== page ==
Man jailed for six years after admitting modern slavery and fraud offences
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A man has been jailed for six years after admitting modern slavery and fraud offences following a multi-agency investigation and operation.
Following concerns being raised to police by partner agencies regarding exploitation of workers who were living in Leicestershire and working at a factory in Derbyshire, an investigation was launched.
The concerns had initially been raised to partner agencies by the factory company itself and by an employment agency.
This led to a large-scale enforcement operation being carried out across Leicestershire in December last year which saw Janos Sztojka and several others arrested.
Five victims were identified during the investigation with safeguarding measures put in place.
Enquiries found it had been arranged for men from Hungary to come over to the UK with the promise of good pay. However the men did not receive their wages or were paid a fraction of what they had earned.
An investigation, which involved a number of partner agencies including the Gangmasters and Labour Abuse Authority (GLAA) and the National Crime Agency, found that Sztojka had arranged for the victims to work at the factory in Derbyshire, making himself the point of contact for the men and to assist with translation. He also set up accounts for the men to be paid into and placed them in accommodation in Leicestershire.
Sztojka, who was in the UK in contravention of a deportation order, was found to be using the money paid into the accounts to fund his own lifestyle. He was also found to have set up bank accounts in the names of the victims and then used these accounts to carry out fraudulent activity including taking out loans or siphoning money.
Image of cash being seized during the enforcement operation
Further enquiries showed that one of the victims had also been made to live with Sztojka in poor conditions for several years, reporting to police that he was forced to sleep without a bed in a downstairs room along with the family dogs, was not allowed to use the toilet or shower - instead being forced to use the garden - and was shouted at or slapped if he refused to do something. A stun gun was also found at Sztojka’s home which had been used against the victim.
A stun gun was also found at Sztojka’s home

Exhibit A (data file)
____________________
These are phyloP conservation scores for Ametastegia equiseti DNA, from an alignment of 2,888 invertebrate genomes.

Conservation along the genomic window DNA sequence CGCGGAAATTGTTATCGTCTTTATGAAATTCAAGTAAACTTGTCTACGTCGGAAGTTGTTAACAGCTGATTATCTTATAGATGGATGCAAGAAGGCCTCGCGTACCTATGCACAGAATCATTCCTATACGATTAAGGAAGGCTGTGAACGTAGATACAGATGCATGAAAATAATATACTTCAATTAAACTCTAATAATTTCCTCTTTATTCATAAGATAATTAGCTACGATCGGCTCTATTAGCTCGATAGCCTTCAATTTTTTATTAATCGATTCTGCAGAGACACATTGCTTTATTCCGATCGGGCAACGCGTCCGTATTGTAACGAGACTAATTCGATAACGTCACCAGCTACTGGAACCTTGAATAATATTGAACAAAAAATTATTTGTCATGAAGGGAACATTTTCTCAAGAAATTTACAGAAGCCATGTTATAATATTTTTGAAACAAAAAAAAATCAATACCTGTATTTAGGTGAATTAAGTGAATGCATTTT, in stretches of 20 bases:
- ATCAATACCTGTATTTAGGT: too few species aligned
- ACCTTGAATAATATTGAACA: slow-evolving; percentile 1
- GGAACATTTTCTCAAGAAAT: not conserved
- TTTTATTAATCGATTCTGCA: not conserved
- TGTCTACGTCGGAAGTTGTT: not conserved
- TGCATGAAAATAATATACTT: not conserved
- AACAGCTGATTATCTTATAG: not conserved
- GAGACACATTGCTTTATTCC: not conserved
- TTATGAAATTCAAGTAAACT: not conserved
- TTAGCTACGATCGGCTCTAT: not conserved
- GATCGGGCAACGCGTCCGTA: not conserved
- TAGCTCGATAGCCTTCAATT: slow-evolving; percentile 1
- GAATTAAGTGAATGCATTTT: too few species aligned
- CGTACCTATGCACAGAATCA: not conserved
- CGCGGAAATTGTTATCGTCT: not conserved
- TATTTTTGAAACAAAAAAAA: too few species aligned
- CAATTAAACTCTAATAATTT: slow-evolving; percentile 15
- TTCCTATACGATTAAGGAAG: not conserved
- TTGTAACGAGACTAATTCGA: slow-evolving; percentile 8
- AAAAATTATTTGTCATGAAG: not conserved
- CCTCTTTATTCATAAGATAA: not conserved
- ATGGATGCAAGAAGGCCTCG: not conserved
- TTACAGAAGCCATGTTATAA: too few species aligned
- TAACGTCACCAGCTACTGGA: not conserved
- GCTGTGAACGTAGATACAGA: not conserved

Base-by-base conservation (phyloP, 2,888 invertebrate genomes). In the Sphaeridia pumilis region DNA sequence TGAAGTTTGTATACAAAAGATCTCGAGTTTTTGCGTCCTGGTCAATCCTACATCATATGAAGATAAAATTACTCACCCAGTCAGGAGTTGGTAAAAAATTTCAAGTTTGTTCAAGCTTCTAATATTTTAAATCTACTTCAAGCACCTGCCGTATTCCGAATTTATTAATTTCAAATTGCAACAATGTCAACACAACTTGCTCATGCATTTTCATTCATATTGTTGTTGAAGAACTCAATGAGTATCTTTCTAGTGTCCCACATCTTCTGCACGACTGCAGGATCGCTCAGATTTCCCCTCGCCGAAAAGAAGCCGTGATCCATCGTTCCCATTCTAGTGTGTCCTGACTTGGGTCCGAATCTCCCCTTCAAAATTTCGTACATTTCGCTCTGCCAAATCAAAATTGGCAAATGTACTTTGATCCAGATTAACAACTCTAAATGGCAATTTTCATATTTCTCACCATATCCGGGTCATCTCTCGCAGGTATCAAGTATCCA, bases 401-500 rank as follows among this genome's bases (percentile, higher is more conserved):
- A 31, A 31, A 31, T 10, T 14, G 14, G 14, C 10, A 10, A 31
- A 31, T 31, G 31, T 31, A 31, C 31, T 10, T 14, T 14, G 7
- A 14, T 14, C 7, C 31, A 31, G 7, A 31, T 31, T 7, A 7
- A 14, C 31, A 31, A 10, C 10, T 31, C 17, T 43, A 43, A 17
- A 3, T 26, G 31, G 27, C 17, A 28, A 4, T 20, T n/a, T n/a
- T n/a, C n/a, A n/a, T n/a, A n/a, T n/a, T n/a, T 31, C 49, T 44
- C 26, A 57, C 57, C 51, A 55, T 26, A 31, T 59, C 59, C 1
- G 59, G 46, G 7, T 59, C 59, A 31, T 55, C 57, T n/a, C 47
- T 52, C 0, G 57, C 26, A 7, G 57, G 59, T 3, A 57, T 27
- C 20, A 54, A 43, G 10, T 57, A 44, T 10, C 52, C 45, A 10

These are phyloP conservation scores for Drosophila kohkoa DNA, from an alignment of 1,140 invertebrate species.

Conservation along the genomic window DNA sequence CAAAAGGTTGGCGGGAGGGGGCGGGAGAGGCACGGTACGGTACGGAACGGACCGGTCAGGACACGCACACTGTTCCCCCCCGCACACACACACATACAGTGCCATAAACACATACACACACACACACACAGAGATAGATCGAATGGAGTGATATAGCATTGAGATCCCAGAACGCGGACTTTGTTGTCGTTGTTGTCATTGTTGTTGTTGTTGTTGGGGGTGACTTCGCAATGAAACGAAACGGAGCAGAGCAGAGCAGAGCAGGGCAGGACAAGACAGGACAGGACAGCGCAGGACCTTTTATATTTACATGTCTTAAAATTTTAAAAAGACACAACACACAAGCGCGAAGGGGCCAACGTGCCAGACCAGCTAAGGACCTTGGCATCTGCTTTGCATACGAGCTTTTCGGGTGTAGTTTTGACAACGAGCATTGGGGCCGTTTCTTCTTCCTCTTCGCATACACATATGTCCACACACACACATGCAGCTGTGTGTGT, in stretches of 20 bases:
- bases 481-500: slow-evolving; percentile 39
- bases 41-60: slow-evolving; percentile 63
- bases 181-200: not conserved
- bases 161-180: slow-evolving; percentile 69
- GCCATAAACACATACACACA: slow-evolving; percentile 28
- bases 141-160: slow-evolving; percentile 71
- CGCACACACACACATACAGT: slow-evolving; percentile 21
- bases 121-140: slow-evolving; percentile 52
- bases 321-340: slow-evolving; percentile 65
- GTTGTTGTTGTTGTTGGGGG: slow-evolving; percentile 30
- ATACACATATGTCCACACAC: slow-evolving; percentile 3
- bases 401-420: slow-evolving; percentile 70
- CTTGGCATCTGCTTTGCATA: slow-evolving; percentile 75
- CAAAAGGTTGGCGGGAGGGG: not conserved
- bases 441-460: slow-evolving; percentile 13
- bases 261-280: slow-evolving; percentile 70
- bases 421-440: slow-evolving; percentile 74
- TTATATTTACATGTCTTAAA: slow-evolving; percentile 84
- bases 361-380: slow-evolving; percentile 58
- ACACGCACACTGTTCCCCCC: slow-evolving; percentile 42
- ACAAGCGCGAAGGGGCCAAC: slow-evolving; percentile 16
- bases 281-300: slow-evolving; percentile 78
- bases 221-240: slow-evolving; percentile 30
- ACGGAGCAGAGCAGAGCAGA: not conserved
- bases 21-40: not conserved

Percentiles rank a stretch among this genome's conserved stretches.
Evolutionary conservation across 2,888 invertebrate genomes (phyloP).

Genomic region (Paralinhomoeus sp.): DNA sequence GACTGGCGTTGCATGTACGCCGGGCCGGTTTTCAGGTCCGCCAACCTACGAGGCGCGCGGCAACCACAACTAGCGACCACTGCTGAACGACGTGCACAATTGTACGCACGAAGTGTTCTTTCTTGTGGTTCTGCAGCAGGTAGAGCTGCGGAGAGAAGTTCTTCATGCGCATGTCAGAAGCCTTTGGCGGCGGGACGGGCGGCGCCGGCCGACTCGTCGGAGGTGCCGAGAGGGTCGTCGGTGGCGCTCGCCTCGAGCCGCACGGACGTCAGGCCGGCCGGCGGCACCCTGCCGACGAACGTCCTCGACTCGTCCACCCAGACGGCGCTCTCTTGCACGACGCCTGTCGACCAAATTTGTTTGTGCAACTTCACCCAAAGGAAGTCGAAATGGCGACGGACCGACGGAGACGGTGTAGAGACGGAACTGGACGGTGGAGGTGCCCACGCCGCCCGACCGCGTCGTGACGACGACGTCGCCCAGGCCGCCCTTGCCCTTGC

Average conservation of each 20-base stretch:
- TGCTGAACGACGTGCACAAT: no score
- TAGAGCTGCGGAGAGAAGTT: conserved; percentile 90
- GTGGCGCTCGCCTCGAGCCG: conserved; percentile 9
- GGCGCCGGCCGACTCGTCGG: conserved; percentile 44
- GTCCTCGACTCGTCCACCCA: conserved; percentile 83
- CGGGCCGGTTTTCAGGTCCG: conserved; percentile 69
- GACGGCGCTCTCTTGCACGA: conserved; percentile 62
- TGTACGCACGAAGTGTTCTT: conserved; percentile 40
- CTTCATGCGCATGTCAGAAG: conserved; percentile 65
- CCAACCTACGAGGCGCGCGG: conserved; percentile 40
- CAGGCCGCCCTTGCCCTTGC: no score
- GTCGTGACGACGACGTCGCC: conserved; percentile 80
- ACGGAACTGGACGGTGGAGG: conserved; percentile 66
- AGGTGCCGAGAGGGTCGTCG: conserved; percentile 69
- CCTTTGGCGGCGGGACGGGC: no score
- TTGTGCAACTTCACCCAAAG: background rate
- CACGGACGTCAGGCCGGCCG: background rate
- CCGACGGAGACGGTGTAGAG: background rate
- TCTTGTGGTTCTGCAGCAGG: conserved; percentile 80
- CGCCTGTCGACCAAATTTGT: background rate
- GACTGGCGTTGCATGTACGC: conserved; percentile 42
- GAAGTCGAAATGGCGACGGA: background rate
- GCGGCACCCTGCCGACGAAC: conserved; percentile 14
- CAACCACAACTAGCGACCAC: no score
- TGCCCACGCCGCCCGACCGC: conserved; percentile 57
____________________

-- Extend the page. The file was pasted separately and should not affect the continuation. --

Following a full investigation, Sztojka was charged.
On Friday 23 July at Leicester Crown Court Sztojka, 33, previously of Westover Road, Leicester, pleaded guilty to
- conspiring to require another person to perform forced/compulsory labour between 1 October 2018 and 22 December 2020
- one count of arranging or facilitating travel of another person with a view to exploitation between 1 October 2018 and 22 December 2020
- four counts of arranging or facilitating travel of another person with a view to exploitation between 1 August 2018 and 22 December 2020
- making or supplying articles for use in fraud between 1 October 2018 and 22 December 2020 – namely utility bills containing false details, intending them to be used to commit, or assist in the commission of, fraud.
- entering into or becoming concerned in a money laundering agreement between 1 October 2018 and 22 December 2020 – namely supplying fraudulently obtained bank accounts knowing or suspecting that the arrangement would facilitate the acquisition, retention, use or control of criminal property by persons unknown.
- possession of a prohibited weapon – namely a stun gun
Today (10 August), at the same court, Sztojka was sentenced to six years imprisonment. He was also issued with a slavery and trafficking prevention order for 10 years.
As a result of the operation another person was deported by Home Office Immigration and a further person received a caution in respect of fraud offences. Further investigation remains ongoing following the operation.
Officer in the case, Detective Constable Daljinder Gill said: “This was a full team investigation involving a number of partner agencies working together following an allegation which had been made.
“The investigation had to be handled carefully and sensitively in order to ensure the victims of this offence were safeguarded and that the full scale of the crime which the defendant had committed could be proved.
“Thanks to the dedicated work of all of the team involved, Sztojka has had to admit his actions in court and his exploitation of vulnerable victims.
“I would like to recognise the bravery and co-operation of the victims in this case who have helped us massively to ensure this successful prosecution as well as those who provided information in relation to the offending which led to the initial investigation.
“Modern slavery unfortunately remains very much ongoing across the UK today. We urge people to be aware, to spot the signs and to report any suspicions they have to us. Signs include long labour hours, chaperoning, lack of personal possessions, malnutrition, and abuse. Anyone who is a victim of modern slavery should also report to us. Full support and safeguarding will be provided to you and we will take action to bring offenders to justice.”